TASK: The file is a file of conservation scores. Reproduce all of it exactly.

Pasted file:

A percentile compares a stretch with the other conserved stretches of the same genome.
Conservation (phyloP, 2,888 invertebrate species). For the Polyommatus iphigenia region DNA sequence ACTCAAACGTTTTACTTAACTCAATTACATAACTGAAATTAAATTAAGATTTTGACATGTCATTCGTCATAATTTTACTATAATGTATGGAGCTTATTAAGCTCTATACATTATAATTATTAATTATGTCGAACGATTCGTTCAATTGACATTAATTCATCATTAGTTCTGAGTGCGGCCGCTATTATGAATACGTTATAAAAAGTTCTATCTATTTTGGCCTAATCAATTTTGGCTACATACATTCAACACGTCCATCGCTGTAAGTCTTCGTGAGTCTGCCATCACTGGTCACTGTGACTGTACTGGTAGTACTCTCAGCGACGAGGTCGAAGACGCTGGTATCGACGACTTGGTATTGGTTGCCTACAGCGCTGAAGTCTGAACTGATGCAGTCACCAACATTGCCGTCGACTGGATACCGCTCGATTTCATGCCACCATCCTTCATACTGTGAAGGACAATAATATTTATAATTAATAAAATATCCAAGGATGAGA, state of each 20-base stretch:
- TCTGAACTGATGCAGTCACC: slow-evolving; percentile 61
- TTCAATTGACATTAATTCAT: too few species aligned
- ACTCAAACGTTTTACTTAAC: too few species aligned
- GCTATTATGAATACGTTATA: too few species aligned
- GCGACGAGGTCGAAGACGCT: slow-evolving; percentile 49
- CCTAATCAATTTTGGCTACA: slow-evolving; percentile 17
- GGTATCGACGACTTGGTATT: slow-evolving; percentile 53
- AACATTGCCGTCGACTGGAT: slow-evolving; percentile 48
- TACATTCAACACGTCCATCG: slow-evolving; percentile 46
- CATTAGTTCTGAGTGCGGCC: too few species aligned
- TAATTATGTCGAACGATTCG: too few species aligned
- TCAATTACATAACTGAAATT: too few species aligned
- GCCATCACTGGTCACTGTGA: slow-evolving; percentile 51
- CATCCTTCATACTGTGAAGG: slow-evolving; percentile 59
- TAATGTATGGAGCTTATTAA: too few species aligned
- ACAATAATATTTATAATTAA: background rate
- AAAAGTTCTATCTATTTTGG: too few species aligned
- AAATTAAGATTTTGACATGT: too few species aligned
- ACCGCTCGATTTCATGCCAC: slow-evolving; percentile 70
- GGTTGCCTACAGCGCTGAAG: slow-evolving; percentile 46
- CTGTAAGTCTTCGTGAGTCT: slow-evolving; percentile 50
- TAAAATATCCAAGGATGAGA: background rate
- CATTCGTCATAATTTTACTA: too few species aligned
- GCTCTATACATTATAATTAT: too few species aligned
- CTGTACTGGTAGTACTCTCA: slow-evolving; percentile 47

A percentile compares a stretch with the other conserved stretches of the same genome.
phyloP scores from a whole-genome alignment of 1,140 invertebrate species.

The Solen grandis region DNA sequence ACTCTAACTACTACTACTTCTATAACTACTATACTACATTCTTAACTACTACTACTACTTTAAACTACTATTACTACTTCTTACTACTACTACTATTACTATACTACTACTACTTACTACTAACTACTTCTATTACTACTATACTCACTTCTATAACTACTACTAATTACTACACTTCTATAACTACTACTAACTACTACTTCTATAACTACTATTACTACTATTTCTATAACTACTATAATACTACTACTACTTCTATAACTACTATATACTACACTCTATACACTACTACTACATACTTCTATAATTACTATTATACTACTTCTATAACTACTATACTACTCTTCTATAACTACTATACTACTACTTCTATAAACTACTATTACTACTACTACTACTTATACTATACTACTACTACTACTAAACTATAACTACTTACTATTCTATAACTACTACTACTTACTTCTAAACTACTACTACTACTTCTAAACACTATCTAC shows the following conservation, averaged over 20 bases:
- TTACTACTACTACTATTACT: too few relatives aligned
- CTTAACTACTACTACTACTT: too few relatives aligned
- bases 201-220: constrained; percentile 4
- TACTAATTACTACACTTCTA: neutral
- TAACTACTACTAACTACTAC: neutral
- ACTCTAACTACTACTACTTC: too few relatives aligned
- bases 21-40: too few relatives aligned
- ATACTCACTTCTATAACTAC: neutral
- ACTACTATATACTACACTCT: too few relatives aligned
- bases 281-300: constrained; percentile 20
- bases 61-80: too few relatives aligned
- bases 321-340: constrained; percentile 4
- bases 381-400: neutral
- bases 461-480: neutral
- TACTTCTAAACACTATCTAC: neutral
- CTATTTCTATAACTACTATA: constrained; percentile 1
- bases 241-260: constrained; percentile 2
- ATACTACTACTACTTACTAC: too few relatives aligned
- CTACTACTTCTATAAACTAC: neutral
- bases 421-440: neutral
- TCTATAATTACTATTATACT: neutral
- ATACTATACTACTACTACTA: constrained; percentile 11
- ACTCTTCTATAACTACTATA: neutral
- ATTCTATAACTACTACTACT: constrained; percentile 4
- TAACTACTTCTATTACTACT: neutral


A percentile compares a stretch with the other conserved stretches of the same genome.
Conservation (phyloP, 2,888 invertebrate species). For the Polyommatus iphigenia region DNA sequence ACTCAAACGTTTTACTTAACTCAATTACATAACTGAAATTAAATTAAGATTTTGACATGTCATTCGTCATAATTTTACTATAATGTATGGAGCTTATTAAGCTCTATACATTATAATTATTAATTATGTCGAACGATTCGTTCAATTGACATTAATTCATCATTAGTTCTGAGTGCGGCCGCTATTATGAATACGTTATAAAAAGTTCTATCTATTTTGGCCTAATCAATTTTGGCTACATACATTCAACACGTCCATCGCTGTAAGTCTTCGTGAGTCTGCCATCACTGGTCACTGTGACTGTACTGGTAGTACTCTCAGCGACGAGGTCGAAGACGCTGGTATCGACGACTTGGTATTGGTTGCCTACAGCGCTGAAGTCTGAACTGATGCAGTCACCAACATTGCCGTCGACTGGATACCGCTCGATTTCATGCCACCATCCTTCATACTGTGAAGGACAATAATATTTATAATTAATAAAATATCCAAGGATGAGA, state of each 20-base stretch:
- TCTGAACTGATGCAGTCACC: slow-evolving; percentile 61
- TTCAATTGACATTAATTCAT: too few species aligned
- ACTCAAACGTTTTACTTAAC: too few species aligned
- GCTATTATGAATACGTTATA: too few species aligned
- GCGACGAGGTCGAAGACGCT: slow-evolving; percentile 49
- CCTAATCAATTTTGGCTACA: slow-evolving; percentile 17
- GGTATCGACGACTTGGTATT: slow-evolving; percentile 53
- AACATTGCCGTCGACTGGAT: slow-evolving; percentile 48
- TACATTCAACACGTCCATCG: slow-evolving; percentile 46
- CATTAGTTCTGAGTGCGGCC: too few species aligned
- TAATTATGTCGAACGATTCG: too few species aligned
- TCAATTACATAACTGAAATT: too few species aligned
- GCCATCACTGGTCACTGTGA: slow-evolving; percentile 51
- CATCCTTCATACTGTGAAGG: slow-evolving; percentile 59
- TAATGTATGGAGCTTATTAA: too few species aligned
- ACAATAATATTTATAATTAA: background rate
- AAAAGTTCTATCTATTTTGG: too few species aligned
- AAATTAAGATTTTGACATGT: too few species aligned
- ACCGCTCGATTTCATGCCAC: slow-evolving; percentile 70
- GGTTGCCTACAGCGCTGAAG: slow-evolving; percentile 46
- CTGTAAGTCTTCGTGAGTCT: slow-evolving; percentile 50
- TAAAATATCCAAGGATGAGA: background rate
- CATTCGTCATAATTTTACTA: too few species aligned
- GCTCTATACATTATAATTAT: too few species aligned
- CTGTACTGGTAGTACTCTCA: slow-evolving; percentile 47

A percentile compares a stretch with the other conserved stretches of the same genome.
phyloP scores from a whole-genome alignment of 1,140 invertebrate species.

The Solen grandis region DNA sequence ACTCTAACTACTACTACTTCTATAACTACTATACTACATTCTTAACTACTACTACTACTTTAAACTACTATTACTACTTCTTACTACTACTACTATTACTATACTACTACTACTTACTACTAACTACTTCTATTACTACTATACTCACTTCTATAACTACTACTAATTACTACACTTCTATAACTACTACTAACTACTACTTCTATAACTACTATTACTACTATTTCTATAACTACTATAATACTACTACTACTTCTATAACTACTATATACTACACTCTATACACTACTACTACATACTTCTATAATTACTATTATACTACTTCTATAACTACTATACTACTCTTCTATAACTACTATACTACTACTTCTATAAACTACTATTACTACTACTACTACTTATACTATACTACTACTACTACTAAACTATAACTACTTACTATTCTATAACTACTACTACTTACTTCTAAACTACTACTACTACTTCTAAACACTATCTAC shows the following conservation, averaged over 20 bases:
- TTACTACTACTACTATTACT: too few relatives aligned
- CTTAACTACTACTACTACTT: too few relatives aligned
- bases 201-220: constrained; percentile 4
- TACTAATTACTACACTTCTA: neutral
- TAACTACTACTAACTACTAC: neutral
- ACTCTAACTACTACTACTTC: too few relatives aligned
- bases 21-40: too few relatives aligned
- ATACTCACTTCTATAACTAC: neutral
- ACTACTATATACTACACTCT: too few relatives aligned
- bases 281-300: constrained; percentile 20
- bases 61-80: too few relatives aligned
- bases 321-340: constrained; percentile 4
- bases 381-400: neutral
- bases 461-480: neutral
- TACTTCTAAACACTATCTAC: neutral
- CTATTTCTATAACTACTATA: constrained; percentile 1
- bases 241-260: constrained; percentile 2
- ATACTACTACTACTTACTAC: too few relatives aligned
- CTACTACTTCTATAAACTAC: neutral
- bases 421-440: neutral
- TCTATAATTACTATTATACT: neutral
- ATACTATACTACTACTACTA: constrained; percentile 11
- ACTCTTCTATAACTACTATA: neutral
- ATTCTATAACTACTACTACT: constrained; percentile 4
- TAACTACTTCTATTACTACT: neutral